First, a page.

How to Avoid Last Line “Lemons”

Becca and I are super excited to have Jeannie Campbell with us on the blog today. We’ve been fans of The Character Therapist since forever, and the concept behind her blog–Putting Characters on the Couch, is plain brilliant. Jeannie uses her background in therapy to peel back a character’s outer layer, unearthing the deep-set issues, phobias, fears and dependencies that makes them rich, interesting and complex. She has amazing insight on what motivates characters to act the way they do.

I could probably rave forever about this resource, so I’ll just stop now and simply suggest you check her out. If you want to understand your characters on a deeper level, head on over to The Character Therapist site and explore all the writerly goodies like Character Clinics and Assessments. You won’t be disappointed!

Read on to hear Jeannie’s take on the importance of nailing the ending and creating a lasting impression on your audience.

How to Avoid Last Line ‘Lemons’

“It is a far, far better thing that I do, than I have ever done; it is a far, far better rest that I go to than I have ever known.” ~ Charles Dickens, A Tale of Two Cities (1859)

“Tomorrow, I’ll think of some way to get him back. After all, tomorrow is another day.” ~ Margaret Mitchell, Gone with the Wind (1936)

“And they all lived happily ever after.” ~ fairy tales the world over
When a last line really resonates with the reader, it becomes somehow etched in their mind as a beacon, illuminating the entire book. Some of the above examples are no doubt familiar to many of you. They have become immortalized in time. The perfect ending to inspire wonder, instill hope, allay fears and clear up questions.

As writers, we should pay particular attention to our last lines, because if they are lemons, this also will stand out to our readers—for reasons we don’t want to consider. How many of you have heard or given a review of a book that went something like, “It was such a good book…except the ending. Totally threw me off.”

Unfortunately, it’s the ending that a person is more likely to remember, due to a phenomenon called the Recency Effect. Researchers discovered in the late 60s that if subjects were given a list of items to remember in a list, they would remember the first few items (primacy effect) and the last few the best. The subjects never had good recall memory for the items located in the middle of the list.

This is actually good news to writers. We spend inordinate amounts of time of the first chapters because these are the chapters most likely to be entered into contests and sent via queries. We want the reader to be wowed and amazed—and most important, to want to keep on reading.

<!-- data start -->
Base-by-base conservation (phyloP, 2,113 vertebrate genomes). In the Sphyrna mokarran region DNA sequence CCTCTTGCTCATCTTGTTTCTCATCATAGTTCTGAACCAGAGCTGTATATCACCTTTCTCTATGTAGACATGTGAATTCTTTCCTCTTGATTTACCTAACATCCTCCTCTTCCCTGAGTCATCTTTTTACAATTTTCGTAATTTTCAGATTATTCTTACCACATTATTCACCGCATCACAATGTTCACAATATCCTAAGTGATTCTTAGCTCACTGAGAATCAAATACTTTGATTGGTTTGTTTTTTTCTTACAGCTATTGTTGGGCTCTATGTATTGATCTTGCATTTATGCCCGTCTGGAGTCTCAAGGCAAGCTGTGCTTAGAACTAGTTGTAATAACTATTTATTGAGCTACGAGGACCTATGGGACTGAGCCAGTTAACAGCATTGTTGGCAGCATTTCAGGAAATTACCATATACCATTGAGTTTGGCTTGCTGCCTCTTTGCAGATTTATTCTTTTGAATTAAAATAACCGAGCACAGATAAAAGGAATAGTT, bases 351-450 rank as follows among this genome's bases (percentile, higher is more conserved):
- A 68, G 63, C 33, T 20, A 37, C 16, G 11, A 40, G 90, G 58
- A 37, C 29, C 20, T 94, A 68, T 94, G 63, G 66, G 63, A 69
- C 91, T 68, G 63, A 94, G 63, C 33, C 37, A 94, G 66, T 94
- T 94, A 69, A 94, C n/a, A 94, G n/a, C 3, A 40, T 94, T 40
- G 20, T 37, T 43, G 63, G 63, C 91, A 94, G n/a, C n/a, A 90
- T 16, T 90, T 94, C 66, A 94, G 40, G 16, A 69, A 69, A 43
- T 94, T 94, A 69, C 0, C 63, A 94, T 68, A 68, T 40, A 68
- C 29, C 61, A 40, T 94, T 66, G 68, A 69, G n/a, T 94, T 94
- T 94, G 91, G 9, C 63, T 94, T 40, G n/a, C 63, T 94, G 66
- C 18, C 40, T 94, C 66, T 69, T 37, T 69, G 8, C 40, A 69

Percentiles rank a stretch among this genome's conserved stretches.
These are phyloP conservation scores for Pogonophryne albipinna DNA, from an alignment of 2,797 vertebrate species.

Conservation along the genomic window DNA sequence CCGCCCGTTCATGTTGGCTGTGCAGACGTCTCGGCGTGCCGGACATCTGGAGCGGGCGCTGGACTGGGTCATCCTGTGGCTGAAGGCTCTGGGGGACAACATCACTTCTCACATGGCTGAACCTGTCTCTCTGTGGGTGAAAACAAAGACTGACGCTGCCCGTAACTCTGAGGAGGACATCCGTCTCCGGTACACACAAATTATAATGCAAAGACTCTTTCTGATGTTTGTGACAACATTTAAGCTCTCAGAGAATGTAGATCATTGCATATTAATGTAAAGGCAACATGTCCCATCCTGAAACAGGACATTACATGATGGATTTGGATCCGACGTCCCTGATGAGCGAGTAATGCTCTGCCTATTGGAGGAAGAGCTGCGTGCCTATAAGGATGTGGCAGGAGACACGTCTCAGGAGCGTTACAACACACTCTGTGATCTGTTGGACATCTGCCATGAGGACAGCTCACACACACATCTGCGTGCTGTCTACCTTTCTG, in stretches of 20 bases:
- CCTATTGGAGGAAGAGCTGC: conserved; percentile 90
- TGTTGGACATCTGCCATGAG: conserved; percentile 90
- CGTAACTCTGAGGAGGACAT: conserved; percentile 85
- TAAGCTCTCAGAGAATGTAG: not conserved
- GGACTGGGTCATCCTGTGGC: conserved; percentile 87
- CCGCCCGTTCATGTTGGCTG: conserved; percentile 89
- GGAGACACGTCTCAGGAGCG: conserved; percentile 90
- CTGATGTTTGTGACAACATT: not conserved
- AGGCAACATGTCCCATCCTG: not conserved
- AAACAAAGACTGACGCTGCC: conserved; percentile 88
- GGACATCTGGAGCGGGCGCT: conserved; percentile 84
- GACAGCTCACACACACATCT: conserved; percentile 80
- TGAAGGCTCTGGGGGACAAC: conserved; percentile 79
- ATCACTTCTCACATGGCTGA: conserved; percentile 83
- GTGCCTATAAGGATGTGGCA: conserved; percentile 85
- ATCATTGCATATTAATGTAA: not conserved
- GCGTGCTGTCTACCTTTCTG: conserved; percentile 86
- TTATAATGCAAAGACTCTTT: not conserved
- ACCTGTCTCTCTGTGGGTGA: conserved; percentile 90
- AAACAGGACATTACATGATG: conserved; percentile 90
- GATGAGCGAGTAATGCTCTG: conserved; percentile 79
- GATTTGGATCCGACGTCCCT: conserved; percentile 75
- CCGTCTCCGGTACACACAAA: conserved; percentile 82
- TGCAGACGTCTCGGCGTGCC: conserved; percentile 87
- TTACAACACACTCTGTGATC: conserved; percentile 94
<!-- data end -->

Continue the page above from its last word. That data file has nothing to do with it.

I’m not advocating for having a sagging middle, either. Bear in mind that all the research centered on subjects being given itemized lists, not reading books. But it stands to reason that a reader will mentally bookend your work of art with the beginning and the end—with the latter taking on an extreme importance.

Why? The Recency Effect exists because the items at the end of the list are stored in a person’s short-term memory. It takes less effort on the subject’s part to retrieve them. The same can be said for your book’s last line. It’s the bow on a literary package, and that by which the reader will ultimately come away remembering your book.

So how can you avoid last line lemons?

1) Consider your audience. If you’re writing thrillers, mysteries, and romances, the reader is going to want most, if not all, loose ends tied up. If you deliberately leave something dangling, you had best include a teaser chapter of the next book that’s going to address that very thing. A reader will hang on—for more than a year, if need be—just to have resolution, but they have to know that the author knows they want it. If, after reading an ending, your reader scratches his or her head in bewilderment or dissatisfaction, chances are less likely they want buy another book from you.

2) Revisit your theme to wrap things up. Since the middle is often a big blur to a reader, bringing back up the overall theme of the book at the very end is a great way to keep it in their head long after they turn the last page. If the moral premise is repeated, it’ll stand out in the reader’s mind. Sometimes a way to do this is to work in the title of your book by explaining it or giving it a twist the reader didn’t expect.

3) Work on the craft of cadence. Cadence of a sentence can make it or break it. When writing the last line, say it aloud over and over. Listen to how it rolls of your tongue, because if it sticks or hedges in any way, it will also cause the reader to pause. A well-crafted sentence that doesn’t wrap up everything in a book will still go a long way in appeasing a reader because it will leave them feeling satisfied.

I hope that these suggestions get you thinking about your last lines. Are they lemons or literary masterpieces? What ideas could you share in the comment section below that could expound on this idea of perfecting a book’s ending?

Many thanks to Angela and Becca for hosting me today!I also have a quarterly newsletter and anyone who signs up for it will also receive my Writer’s Guide to Character Motivation, too!